Social Media As Urban Infrastructure : Two Explorations in New York
Social media is evolving as an instrument for enhanced cognitive understanding of how urban space functions in real time. Over time social media will produce a new generation of urban design and planning tools that address how to make cities more environmentally and socially resilient.
Two projects for New York City have been able to confirm the efficacy of real-time geospatial tracking of information, which is already an important breakthrough in terms of urban design and planning. First is the Biosmiles app that is designed for community-based monitoring of micro-scale distributed infrastructure performance. The second is Twitter-based research on citizen sentiment in public parks, affirming the accuracy of Twitter data relative to specific events and conditions. Both represent advance in our comprehension of how we interact with our environment and vice versa.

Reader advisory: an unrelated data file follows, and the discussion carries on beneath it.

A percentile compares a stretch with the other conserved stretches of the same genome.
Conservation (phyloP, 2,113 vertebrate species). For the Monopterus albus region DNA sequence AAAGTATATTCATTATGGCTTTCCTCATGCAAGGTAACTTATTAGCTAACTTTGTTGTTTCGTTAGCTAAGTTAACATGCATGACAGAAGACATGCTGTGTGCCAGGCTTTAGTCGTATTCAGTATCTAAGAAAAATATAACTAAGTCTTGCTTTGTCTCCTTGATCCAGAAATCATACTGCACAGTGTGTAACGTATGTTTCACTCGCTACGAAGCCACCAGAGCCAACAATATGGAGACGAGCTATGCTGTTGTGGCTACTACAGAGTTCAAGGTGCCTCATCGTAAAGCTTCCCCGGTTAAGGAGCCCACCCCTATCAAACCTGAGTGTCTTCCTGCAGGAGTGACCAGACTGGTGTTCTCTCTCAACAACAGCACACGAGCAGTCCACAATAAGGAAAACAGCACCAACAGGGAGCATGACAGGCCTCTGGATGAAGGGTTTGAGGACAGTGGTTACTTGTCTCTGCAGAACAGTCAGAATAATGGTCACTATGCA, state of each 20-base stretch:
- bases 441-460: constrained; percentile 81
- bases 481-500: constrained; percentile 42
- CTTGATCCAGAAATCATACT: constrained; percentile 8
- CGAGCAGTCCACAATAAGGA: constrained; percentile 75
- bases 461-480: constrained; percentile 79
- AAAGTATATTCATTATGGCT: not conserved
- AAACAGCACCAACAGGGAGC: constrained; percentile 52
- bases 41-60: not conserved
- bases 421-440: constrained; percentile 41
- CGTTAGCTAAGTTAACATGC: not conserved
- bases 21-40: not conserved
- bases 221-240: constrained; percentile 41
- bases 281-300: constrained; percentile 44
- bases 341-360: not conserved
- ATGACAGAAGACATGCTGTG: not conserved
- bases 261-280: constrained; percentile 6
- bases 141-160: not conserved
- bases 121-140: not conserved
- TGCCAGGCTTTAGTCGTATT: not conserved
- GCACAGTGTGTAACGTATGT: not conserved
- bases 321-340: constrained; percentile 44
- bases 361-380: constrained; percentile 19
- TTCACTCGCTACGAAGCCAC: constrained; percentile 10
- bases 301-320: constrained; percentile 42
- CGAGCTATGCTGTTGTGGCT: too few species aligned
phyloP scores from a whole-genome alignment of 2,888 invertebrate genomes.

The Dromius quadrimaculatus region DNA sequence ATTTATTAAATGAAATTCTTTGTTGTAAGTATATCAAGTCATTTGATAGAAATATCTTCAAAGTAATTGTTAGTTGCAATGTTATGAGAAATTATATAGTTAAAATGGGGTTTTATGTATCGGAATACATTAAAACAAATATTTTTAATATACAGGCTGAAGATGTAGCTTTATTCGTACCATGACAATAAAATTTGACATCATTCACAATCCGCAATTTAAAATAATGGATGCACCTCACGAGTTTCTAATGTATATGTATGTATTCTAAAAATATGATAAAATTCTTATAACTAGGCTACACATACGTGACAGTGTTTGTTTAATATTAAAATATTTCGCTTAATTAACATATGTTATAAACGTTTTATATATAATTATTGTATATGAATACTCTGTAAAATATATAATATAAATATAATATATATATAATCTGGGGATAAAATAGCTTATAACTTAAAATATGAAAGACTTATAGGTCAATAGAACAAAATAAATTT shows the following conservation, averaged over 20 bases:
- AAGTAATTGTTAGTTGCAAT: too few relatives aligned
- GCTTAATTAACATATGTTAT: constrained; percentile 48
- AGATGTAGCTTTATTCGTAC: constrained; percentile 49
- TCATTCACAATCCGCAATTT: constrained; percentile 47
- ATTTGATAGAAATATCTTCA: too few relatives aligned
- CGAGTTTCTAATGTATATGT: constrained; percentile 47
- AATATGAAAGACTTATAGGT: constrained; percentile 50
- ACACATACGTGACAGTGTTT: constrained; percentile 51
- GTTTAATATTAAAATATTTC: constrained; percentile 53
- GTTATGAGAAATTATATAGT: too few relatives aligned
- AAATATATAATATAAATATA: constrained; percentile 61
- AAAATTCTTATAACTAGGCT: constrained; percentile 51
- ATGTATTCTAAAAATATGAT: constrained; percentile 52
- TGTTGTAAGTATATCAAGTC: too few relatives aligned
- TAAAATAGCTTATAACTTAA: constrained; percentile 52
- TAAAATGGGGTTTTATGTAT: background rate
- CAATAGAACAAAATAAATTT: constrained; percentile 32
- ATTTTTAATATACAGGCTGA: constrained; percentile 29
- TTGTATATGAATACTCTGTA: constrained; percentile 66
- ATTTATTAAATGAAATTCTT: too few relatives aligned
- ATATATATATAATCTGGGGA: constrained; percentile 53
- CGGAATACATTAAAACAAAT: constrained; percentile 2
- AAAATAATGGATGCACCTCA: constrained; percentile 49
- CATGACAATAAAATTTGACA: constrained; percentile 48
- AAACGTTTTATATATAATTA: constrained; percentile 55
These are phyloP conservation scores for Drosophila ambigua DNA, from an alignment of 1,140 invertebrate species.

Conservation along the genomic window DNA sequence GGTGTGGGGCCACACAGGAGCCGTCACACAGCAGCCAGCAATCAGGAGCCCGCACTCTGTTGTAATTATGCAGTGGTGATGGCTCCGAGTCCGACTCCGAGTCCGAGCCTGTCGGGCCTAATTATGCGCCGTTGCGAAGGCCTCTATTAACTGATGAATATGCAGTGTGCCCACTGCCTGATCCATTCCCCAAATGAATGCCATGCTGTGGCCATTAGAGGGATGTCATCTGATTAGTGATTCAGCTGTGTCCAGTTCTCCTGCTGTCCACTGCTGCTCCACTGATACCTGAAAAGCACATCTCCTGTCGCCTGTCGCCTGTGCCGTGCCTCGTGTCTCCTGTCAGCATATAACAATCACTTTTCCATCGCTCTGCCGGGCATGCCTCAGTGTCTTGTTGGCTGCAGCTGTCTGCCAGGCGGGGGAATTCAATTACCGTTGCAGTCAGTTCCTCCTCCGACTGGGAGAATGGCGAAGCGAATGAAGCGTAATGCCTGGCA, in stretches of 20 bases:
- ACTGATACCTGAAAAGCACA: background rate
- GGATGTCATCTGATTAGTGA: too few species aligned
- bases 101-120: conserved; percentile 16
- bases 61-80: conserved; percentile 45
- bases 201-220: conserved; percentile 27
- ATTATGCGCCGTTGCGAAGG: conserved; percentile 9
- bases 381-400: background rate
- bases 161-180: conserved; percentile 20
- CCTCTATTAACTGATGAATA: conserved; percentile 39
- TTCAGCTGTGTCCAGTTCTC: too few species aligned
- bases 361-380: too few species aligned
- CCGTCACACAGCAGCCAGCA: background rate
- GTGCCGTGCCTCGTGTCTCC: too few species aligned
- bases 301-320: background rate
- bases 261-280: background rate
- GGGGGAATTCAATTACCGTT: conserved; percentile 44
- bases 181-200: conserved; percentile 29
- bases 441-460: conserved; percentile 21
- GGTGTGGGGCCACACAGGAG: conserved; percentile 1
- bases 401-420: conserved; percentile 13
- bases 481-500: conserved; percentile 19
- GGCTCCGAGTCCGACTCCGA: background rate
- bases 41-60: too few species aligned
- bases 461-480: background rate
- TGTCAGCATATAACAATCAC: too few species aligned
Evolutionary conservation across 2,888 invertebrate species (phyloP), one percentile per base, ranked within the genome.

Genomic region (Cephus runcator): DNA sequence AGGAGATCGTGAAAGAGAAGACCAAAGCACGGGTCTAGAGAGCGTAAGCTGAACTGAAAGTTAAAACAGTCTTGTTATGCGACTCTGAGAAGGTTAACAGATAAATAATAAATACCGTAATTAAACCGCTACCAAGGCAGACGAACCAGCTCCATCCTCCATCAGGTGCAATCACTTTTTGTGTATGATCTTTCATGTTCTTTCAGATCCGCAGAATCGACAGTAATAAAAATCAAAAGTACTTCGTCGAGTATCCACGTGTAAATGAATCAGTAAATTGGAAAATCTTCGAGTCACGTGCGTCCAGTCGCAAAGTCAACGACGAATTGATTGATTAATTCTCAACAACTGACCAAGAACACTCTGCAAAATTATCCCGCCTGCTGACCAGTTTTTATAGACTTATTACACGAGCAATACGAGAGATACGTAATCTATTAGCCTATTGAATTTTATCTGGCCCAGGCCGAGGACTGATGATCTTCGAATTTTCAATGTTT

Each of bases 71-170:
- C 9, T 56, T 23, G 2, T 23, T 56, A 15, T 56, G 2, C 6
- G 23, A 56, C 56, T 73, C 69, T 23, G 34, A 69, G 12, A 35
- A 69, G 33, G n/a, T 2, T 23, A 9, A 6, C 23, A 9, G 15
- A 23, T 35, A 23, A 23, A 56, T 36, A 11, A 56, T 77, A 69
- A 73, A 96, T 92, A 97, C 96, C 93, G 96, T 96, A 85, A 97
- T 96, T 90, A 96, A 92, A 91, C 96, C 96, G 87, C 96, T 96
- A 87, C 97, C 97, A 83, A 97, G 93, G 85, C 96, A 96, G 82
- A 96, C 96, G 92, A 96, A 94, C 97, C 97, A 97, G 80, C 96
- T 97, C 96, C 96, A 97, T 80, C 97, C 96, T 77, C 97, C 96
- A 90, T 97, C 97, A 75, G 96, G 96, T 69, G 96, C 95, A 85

The cognitive mapping of urban environments entails a mental decoding of information that has been a preoccupation for centuries, but more as a metaphysical construct. As precedent to our work there have been iconic studies; from Italian architect Giambattista Nolli’s 1748 plan of Rome, to Baudelaire's 1847 Flâneur—who walks the city in order to experience it—to urban planner Kevin Lynch's Image of the City analytics of the 1950s. In the present moment of technological advance, we are moving from urban cognition as primarily a literary and conceptual abstraction to an operational tool for spatial design.